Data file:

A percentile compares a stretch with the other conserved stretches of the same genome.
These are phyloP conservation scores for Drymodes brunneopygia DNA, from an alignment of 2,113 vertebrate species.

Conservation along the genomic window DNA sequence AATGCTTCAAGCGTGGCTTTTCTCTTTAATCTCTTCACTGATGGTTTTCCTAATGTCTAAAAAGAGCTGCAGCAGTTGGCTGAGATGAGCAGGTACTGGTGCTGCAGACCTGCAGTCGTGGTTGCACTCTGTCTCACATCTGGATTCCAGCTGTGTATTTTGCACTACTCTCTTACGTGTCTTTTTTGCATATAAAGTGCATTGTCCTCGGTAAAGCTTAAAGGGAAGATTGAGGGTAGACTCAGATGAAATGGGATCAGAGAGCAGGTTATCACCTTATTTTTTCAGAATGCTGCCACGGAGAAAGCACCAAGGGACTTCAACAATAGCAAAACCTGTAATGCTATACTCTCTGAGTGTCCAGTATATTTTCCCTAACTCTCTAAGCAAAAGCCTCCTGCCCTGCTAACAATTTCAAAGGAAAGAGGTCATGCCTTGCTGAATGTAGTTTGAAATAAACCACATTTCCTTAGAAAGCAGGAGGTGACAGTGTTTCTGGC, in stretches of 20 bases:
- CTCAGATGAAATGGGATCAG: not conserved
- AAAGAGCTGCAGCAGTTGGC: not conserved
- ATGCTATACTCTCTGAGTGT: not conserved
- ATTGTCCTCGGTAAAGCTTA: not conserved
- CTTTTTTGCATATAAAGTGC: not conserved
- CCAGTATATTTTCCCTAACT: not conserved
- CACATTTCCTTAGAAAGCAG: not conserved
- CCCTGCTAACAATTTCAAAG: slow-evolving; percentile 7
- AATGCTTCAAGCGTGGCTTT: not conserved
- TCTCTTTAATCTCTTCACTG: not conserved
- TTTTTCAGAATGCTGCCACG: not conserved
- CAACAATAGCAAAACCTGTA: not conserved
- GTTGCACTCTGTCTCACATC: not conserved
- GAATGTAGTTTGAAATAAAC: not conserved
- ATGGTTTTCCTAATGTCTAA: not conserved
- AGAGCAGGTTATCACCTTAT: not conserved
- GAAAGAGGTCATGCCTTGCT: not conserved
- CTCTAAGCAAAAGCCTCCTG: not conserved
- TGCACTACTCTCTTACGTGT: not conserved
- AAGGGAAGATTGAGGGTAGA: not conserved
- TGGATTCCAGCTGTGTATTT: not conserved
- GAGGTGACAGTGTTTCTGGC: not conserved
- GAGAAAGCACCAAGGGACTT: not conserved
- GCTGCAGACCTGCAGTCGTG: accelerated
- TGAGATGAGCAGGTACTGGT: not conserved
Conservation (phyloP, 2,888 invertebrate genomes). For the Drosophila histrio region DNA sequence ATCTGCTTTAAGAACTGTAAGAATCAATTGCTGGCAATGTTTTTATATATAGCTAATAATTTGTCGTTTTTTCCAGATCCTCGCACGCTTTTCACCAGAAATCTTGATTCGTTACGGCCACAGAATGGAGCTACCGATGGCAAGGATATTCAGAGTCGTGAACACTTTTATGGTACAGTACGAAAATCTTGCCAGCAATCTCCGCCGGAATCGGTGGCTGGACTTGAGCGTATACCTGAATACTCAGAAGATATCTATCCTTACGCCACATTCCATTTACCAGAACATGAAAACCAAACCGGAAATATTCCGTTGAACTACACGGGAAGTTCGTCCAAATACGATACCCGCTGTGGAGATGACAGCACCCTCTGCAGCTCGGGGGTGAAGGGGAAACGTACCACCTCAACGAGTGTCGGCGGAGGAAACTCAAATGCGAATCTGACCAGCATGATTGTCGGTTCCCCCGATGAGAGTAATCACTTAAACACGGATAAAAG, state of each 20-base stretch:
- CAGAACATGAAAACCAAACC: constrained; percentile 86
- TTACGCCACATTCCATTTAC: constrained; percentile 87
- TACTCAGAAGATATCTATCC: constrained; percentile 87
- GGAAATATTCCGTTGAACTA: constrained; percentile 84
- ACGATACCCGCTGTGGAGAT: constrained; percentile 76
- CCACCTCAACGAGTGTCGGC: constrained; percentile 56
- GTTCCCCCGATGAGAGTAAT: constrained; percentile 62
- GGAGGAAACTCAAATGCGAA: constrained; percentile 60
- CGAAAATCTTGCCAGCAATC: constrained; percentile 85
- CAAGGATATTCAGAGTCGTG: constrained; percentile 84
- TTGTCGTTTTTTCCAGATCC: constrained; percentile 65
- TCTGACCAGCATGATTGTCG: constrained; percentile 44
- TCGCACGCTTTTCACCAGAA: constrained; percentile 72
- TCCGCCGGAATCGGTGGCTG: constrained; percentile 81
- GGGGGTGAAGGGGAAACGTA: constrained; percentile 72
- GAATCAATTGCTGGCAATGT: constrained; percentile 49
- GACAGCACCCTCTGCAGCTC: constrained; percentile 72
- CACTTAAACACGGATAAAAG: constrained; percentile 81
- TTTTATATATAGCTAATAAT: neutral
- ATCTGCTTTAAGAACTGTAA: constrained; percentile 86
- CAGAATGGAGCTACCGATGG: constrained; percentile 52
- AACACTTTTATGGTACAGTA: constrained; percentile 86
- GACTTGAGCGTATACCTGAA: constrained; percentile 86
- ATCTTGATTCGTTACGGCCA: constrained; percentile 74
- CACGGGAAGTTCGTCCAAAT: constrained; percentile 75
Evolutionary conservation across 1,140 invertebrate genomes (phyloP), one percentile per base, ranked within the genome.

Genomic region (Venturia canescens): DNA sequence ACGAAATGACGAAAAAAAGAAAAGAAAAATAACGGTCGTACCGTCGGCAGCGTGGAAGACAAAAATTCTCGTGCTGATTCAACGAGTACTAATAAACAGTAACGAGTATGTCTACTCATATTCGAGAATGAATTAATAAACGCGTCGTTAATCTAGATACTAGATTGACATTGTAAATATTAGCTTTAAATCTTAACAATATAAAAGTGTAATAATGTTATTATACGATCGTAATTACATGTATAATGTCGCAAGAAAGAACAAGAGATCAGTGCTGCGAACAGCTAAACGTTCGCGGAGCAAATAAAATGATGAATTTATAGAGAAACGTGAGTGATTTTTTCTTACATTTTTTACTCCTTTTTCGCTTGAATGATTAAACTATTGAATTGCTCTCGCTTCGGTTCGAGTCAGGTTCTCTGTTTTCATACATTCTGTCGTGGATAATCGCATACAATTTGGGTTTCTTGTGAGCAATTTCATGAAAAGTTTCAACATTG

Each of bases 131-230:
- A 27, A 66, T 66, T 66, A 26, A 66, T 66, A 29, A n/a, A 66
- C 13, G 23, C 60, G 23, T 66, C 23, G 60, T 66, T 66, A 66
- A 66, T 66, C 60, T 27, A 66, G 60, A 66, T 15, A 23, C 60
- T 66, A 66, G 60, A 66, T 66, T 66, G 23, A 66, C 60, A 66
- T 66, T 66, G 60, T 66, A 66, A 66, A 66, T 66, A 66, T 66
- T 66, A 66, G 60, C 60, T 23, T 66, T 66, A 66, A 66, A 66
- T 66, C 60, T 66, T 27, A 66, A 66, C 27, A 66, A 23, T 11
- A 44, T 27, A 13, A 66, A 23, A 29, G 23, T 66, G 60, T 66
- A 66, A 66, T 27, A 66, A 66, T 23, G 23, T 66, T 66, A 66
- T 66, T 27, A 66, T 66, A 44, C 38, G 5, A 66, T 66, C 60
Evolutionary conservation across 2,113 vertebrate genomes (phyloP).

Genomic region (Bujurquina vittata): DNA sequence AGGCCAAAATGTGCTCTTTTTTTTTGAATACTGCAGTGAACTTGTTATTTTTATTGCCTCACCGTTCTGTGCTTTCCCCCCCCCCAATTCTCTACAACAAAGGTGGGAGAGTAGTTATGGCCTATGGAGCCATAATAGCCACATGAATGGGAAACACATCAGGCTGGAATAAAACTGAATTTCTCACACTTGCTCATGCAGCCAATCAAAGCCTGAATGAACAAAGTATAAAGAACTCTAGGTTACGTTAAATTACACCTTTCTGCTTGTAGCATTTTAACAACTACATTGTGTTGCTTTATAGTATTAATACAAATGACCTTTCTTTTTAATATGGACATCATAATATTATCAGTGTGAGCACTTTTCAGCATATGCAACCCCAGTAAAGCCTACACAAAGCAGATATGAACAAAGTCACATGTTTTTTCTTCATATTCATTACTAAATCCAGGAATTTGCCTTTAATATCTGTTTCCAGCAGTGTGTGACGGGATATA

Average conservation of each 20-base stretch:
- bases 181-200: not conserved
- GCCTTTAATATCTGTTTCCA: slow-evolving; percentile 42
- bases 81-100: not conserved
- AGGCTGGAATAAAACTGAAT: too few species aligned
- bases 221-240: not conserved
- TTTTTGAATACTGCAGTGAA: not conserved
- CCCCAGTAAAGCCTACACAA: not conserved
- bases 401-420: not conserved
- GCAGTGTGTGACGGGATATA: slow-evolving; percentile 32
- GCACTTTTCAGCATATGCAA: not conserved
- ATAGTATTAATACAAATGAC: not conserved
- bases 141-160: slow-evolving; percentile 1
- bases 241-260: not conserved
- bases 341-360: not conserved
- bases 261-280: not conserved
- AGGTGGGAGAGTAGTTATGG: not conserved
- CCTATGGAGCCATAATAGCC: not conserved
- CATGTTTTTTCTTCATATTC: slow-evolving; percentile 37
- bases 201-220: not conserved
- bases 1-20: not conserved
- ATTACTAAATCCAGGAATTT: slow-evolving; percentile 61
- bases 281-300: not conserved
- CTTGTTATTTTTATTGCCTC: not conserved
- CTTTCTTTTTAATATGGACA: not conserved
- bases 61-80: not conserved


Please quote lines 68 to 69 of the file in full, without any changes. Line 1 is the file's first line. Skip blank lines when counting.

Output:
Evolutionary conservation across 2,113 vertebrate genomes (phyloP).

Genomic region (Bujurquina vittata): DNA sequence AGGCCAAAATGTGCTCTTTTTTTTTGAATACTGCAGTGAACTTGTTATTTTTATTGCCTCACCGTTCTGTGCTTTCCCCCCCCCCAATTCTCTACAACAAAGGTGGGAGAGTAGTTATGGCCTATGGAGCCATAATAGCCACATGAATGGGAAACACATCAGGCTGGAATAAAACTGAATTTCTCACACTTGCTCATGCAGCCAATCAAAGCCTGAATGAACAAAGTATAAAGAACTCTAGGTTACGTTAAATTACACCTTTCTGCTTGTAGCATTTTAACAACTACATTGTGTTGCTTTATAGTATTAATACAAATGACCTTTCTTTTTAATATGGACATCATAATATTATCAGTGTGAGCACTTTTCAGCATATGCAACCCCAGTAAAGCCTACACAAAGCAGATATGAACAAAGTCACATGTTTTTTCTTCATATTCATTACTAAATCCAGGAATTTGCCTTTAATATCTGTTTCCAGCAGTGTGTGACGGGATATA